C Sharp Reflection hack to call any class or any method.

Posted in software by Christopher R. Wirz on Mon Aug 14 2017



Reflection in C# is beyond powerful. Similar to C++ in which nothing is actually private, the same is true of C#. Reflection provides objects (of type Type) that describe assemblies, modules, and types.

Note: Reflection is designed to examine and instantiate types in an assembly - and building new types at runtime.

Once you obtain a Type, there are many ways you can discover information about the members of that type. You can find out about all the type's members by calling the Type.GetMembers method, which obtains an array of MemberInfo objects describing each of the members of the current type.


/// <summary>
///     Gets an instance of a type using whatever constructor it can find.
/// </summary>
/// <param name="type">The type</param>
/// <returns>An object instance of type or null</returns>
public static object CreateInstance(this Type type)
{
	if (type == null) { return null; }
	object obj = null;
	try
	{
		// just try for a default constructor
		obj = Activator.CreateInstance(type);
	}
	catch {
		// ignored
	}
	if (obj != null) { return obj; }
	try
	{
		// Everything has to have a parameter-less constructor somewhere
		obj = type.GetConstructor(
			BindingFlags.NonPublic | BindingFlags.Instance, // binding flag bit-mask
			null, // binder
			Type.EmptyTypes, // what the constructor should look like
			null // constructor parameter processing information
		).Invoke(null);
	}
	catch
	{
		// Ignored
	}
	return obj;
}

/// <summary>
///     Gets the type from a string
/// </summary>
/// <param name="fulllyQualifiedName">Name of the fully qualified.</param>
/// <returns>A type or null</returns>
public static Type GetType(string fulllyQualifiedName)
{
	Type type = null;
	try
	{
		type = Type.GetType(fulllyQualifiedName);
	}
	catch
	{
		// Ignored
	}
	if (type != null) { return type; }
	foreach (var asm in AppDomain.CurrentDomain.GetAssemblies())
	{
		try
		{
			type = asm.GetType(fulllyQualifiedName);
			if (type != null) { return type; }
		}
		catch
		{
			// Ignored
		}
	}
	foreach (var asm in AppDomain.CurrentDomain.GetAssemblies())
	{
		try
		{
			type = asm.GetTypes().FirstOrDefault(t => t.FullName.Equals(fulllyQualifiedName));
			if (type != null) { return type; }
		}
		catch
		{
			// Ignored
		}
	}
	foreach (var asm in AppDomain.CurrentDomain.GetAssemblies())
	{
		try
		{
			type = asm.GetTypes().FirstOrDefault(t => t.Name.Equals(fulllyQualifiedName));
			if (type != null) { return type; }
		}
		catch
		{
			// Ignored
		}
	}
	return type;
}

/// <summary>
///     Gets the methods defined by the class
/// </summary>
/// <param name="t">The type</param>
/// <returns>A collection of method information</returns>
public static IEnumerable<MethodInfo> GetClassDefinedMethods(this Type t)
 => t.GetMethods(BindingFlags.Public | BindingFlags.NonPublic | BindingFlags.Instance)
	.Where(m =>
		// it is indeed a method
		m.MemberType == MemberTypes.Method
		// The type declares the method
		&& m.DeclaringType == t
		// Make sure it's not a method made by the compiler
		&&  !m.CustomAttributes.Any(c => c.AttributeType.Name == "CompilerGeneratedAttribute")
		// Make sure it's not a reserved name like get_ or set_
		&& !m.IsSpecialName
	)
	// To be safe, you can remove methods often defined on System.Object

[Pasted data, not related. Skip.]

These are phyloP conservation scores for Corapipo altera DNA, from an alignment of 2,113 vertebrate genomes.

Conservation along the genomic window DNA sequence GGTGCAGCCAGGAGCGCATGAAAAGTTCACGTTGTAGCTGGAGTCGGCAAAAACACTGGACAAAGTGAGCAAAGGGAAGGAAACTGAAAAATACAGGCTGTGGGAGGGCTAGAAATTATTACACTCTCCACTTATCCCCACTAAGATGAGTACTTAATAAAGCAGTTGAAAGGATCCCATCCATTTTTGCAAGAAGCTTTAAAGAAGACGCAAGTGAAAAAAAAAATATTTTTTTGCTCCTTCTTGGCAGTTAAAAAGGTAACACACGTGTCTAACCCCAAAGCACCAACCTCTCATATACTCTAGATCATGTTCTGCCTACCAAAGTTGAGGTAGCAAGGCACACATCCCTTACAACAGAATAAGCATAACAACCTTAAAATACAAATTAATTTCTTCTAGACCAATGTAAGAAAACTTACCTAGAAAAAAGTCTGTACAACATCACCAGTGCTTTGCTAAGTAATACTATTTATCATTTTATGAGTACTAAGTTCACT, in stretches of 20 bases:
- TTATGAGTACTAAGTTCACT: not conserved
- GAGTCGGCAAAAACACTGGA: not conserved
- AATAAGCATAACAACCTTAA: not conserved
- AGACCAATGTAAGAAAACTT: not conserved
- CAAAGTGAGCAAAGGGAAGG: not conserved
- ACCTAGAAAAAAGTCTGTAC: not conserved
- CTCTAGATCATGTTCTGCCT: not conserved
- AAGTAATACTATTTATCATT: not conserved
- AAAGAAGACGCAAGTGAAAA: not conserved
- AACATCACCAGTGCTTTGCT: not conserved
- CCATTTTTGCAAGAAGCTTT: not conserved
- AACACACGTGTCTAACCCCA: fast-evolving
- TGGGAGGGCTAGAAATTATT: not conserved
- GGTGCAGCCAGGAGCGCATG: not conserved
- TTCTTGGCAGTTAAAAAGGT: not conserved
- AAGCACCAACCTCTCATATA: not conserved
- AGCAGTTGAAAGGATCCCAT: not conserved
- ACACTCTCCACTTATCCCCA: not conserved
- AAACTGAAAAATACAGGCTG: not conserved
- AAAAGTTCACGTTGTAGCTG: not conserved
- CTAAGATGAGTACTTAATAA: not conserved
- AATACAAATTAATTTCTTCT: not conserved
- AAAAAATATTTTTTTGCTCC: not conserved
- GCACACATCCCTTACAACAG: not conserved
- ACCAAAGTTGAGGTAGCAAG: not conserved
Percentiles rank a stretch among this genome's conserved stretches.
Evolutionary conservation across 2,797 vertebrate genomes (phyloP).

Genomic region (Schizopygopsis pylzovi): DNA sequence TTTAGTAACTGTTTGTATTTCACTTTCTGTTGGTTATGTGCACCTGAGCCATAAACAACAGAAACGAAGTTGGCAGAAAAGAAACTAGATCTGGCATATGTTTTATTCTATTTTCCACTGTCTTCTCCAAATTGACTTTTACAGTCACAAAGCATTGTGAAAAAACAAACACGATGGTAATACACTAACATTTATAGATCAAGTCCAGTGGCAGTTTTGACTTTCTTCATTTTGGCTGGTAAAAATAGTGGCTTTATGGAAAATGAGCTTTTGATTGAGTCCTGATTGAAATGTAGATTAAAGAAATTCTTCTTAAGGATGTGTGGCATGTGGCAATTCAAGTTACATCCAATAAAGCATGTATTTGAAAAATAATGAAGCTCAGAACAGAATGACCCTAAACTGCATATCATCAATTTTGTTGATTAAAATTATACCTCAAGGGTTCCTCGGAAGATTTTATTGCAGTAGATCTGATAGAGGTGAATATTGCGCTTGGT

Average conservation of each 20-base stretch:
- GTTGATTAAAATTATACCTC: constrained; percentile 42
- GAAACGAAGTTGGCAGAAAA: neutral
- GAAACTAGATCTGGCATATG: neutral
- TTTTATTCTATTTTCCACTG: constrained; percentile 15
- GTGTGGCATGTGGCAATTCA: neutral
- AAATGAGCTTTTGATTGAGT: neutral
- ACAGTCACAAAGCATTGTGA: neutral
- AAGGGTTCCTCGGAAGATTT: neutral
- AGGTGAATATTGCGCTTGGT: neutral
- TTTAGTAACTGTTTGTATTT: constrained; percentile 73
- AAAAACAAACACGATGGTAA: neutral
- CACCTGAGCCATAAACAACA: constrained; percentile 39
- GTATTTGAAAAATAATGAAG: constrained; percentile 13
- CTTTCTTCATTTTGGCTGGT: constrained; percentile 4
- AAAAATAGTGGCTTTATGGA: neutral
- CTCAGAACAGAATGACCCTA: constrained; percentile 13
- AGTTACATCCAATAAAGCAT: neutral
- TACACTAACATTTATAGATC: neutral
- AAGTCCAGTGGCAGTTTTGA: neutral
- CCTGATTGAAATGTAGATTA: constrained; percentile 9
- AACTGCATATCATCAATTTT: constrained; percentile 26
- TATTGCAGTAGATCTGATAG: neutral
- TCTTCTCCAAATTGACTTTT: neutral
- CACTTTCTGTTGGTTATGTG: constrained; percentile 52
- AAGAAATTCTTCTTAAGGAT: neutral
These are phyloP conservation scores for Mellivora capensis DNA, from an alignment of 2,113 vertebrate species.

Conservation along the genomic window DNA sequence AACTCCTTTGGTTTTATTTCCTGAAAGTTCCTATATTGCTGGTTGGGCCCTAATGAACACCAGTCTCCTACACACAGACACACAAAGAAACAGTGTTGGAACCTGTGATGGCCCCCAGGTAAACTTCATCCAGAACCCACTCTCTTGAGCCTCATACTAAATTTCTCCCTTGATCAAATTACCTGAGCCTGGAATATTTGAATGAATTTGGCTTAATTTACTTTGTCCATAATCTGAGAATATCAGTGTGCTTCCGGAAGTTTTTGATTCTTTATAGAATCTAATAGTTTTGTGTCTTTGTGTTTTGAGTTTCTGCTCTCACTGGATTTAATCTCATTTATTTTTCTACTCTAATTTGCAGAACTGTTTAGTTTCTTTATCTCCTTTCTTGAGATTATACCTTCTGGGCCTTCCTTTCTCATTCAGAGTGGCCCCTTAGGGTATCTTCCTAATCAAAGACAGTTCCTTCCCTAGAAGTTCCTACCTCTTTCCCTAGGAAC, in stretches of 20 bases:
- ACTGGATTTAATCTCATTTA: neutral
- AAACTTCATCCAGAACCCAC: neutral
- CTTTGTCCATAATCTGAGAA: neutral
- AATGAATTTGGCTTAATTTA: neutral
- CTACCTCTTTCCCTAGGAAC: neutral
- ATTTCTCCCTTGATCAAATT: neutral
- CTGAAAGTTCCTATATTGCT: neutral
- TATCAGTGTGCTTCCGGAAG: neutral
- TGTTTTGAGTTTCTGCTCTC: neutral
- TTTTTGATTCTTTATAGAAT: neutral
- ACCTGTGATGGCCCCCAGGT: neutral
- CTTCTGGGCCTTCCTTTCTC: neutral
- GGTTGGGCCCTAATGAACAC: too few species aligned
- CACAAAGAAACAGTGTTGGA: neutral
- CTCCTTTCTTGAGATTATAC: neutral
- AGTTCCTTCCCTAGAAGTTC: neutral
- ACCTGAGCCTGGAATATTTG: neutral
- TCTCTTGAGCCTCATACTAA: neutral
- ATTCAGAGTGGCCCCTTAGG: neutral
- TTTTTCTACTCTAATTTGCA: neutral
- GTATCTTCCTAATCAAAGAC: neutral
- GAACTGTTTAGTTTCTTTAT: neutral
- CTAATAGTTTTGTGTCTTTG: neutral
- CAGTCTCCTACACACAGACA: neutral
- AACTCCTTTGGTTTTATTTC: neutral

.Where(m => !(m.Name.Equals("Equals") ||
			m.Name.Equals("GetHashCode") ||
			m.Name.Equals("GetType") ||
			m.Name.Equals("ToString") ||
			m.Name.Equals("Compare") ||
			m.Name.Equals("CompareTo") ||
			m.Name.Equals("Finalize") ||
			m.Name.Equals("Clone") ||
			m.Name.Equals("MemberwiseClone") ||
			m.Name.Equals("ReferenceEquals")));

We can now experiment with the following class, which is purely private:


/// <summary>
///     A class trying to hide everything
/// </summary>
private class SecretClass {
	/// <summary>
	///     A private method
	/// </summary>
	private void RunMethod {
		System.Console.WriteLine("You found me");
	}
}

Now we see that we can call the class and its hidden method


var t = Extensions.GetType("SecretClass");
Assert.IsNotNull(t);
var m = t.GetClassDefinedMethods();
Assert.IsTrue(m.Count() == 1);
var o = t.CreateInstance();
var mi = m.FirstOrDefault(mi => mi.GetParameters().Length == 0);
Assert.IsNotNull(mi);
mi.Invoke(o, null); // displays "You found me"

So what can we do with this awesome power? Make Singletons of course!


/// <summary>
///     A class designed to be used by its instance
/// </summary>
class SingletonClass
{
	private SingletonClass() { }

	/// <summary>
	///     The instance of the class
	/// </summary>
	public static SingletonClass Instance { get; private set; } = new SingletonClass();

	/// <summary>
	///     Gets or sets the identifier.
	/// </summary>
	public int ID { get; set; } = 1;

}

/// <summary>
///     Takes a class type and makes a singleton
/// </summary>
/// <typeparam name="T">The type to make a singleton for</typeparam>
public class Singleton<T> where T : class
{
	/// <summary>
	///     Gets the instance.
	/// </summary>
	public static T Instance { get; private set; } = typeof(T).CreateInstance() as T;

	// private constructor
	private Singleton()
	{
	}
}

Now we can test the creation of a singleton, vs the class's singleton (we see what is the same and what is different):


var i = SingletonClass.Instance;
i.ID = 3;
var i2 = Singleton<SingletonClass>.Instance;
i2.ID = 4;
var i3 = Singleton<SingletonClass>.Instance;
i3.ID = 5;
Assert.AreNotEqual(i.ID, i2.ID);
Assert.AreEqual(i3.ID, i2.ID);

The SingletonClass has a different instance than the Singleton<SingletonClass> instance. Now you can make a Singleton of any class!

Looking for a job?